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Attitude Matters: James 2:1-13

Have Mercy!
Rick Wilcox

Sermon Summary

The early church was under pressure. James was writing to refugees who had fled Jerusalem under threat of death, leaving behind their homes, families, and employment. Life was hard, and the trials were felt in many ways, including economically. In Chapter 2, James begins by warning them to avoid the sin of showing partiality, saying it was judging another person and incompatible with our faith.

Our most straightforward understanding of this is right on the surface: Don’t treat people differently based on their status. Sure, it’s easy to see how that applies to money, but it doesn’t end there. We make distinctions among ourselves based on how another person makes our life better. We become preoccupied with focusing on ourselves, leading to a full range of selfish behavior – from the preferential treatment of others to ultimately adultery and murder. To put it bluntly – what good are they to me? James says this kind of thinking is evil.

In other words, if you fail to love God and other people, everything else falls apart. You can’t be religious enough or good enough or holy enough to overcome your failure to love God or other people.

But James says that’s not who we are! We are governed by liberty, and the law of liberty is the law that liberates. By the death of Jesus, we are liberated from the penalty of sin and find ourselves the recipient of unspeakable mercy by the love of God. James tells us to be merciful because mercy knows other people are also being shaped into Christlikeness through trials of their own, and mercy knows we have been forgiven much more than we are being asked to forgive.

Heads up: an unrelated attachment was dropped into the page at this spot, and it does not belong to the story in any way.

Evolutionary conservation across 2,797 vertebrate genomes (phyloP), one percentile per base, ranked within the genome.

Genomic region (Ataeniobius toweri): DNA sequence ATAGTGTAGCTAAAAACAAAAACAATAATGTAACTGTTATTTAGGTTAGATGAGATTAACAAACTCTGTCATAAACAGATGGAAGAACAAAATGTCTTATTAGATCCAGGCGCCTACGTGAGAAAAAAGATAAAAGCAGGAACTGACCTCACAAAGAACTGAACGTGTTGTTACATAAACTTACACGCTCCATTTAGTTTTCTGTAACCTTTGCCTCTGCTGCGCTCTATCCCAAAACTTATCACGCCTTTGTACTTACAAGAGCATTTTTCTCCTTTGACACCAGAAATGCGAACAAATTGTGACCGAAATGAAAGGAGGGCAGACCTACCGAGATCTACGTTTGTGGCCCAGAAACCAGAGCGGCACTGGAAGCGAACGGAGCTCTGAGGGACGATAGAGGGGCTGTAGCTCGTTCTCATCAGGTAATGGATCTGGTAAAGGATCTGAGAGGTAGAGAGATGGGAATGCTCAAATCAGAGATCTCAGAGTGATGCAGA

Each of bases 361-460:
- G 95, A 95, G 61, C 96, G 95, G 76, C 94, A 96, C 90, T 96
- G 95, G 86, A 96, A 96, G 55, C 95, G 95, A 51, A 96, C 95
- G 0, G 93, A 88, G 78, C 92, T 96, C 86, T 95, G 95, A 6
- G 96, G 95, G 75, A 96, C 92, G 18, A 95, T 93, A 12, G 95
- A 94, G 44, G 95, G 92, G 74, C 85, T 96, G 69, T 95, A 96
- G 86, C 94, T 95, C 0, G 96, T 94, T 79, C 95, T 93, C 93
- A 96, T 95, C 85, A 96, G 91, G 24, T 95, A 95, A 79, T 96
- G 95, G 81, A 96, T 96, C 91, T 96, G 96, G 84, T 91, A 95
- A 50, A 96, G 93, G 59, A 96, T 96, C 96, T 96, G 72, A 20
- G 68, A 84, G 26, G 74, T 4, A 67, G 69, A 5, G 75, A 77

Group Discussion with Video


READ> >
My brothers, show no partiality as you hold the faith in our Lord Jesus Christ, the Lord of glory. 2 For if a man wearing a gold ring and fine clothing comes into your assembly, and a poor man in shabby clothing also comes in, 3 and if you pay attention to the one who wears the fine clothing and say, “You sit here in a good place,” while you say to the poor man, “You stand over there,” or, “Sit down at my feet,” 4 have you not then made distinctions among yourselves and become judges with evil thoughts? 5 Listen, my beloved brothers, has not God chosen those who are poor in the world to be rich in faith and heirs of the kingdom, which he has promised to those who love him? 6 But you have dishonored the poor man. Are not the rich the ones who oppress you, and the ones who drag you into court? 7 Are they not the ones who blaspheme the honorable name by which you were called? 8 If you really fulfill the royal law according to the Scripture, “You shall love your neighbor as yourself,” you are doing well. 9 But if you show partiality, you are committing sin and are convicted by the law as transgressors. 10 For whoever keeps the whole law but fails in one point has become guilty of all of it. 11 For he who said, “Do not commit adultery,” also said, “Do not murder.” If you do not commit adultery but do murder, you have become a transgressor of the law. 12 So speak and so act as those who are to be judged under the law of liberty. 13 For judgment is without mercy to one who has shown no mercy. Mercy triumphs over judgment.—James 2:1-13 (ESV)

WATCH> the video clip above

ASK> When was the last time you really felt under pressure, like the big truck right on Rick’s bumper? How did you respond? Did it affect the way your treated others? How?

ASK> How does favoritism amount to judging with evil thoughts or motives?

ASK> What is the “law of liberty” or the “law that gives freedom” mentioned in James 1:25 and James 2:12?

ASK> What does it mean that mercy triumphs over judgment?
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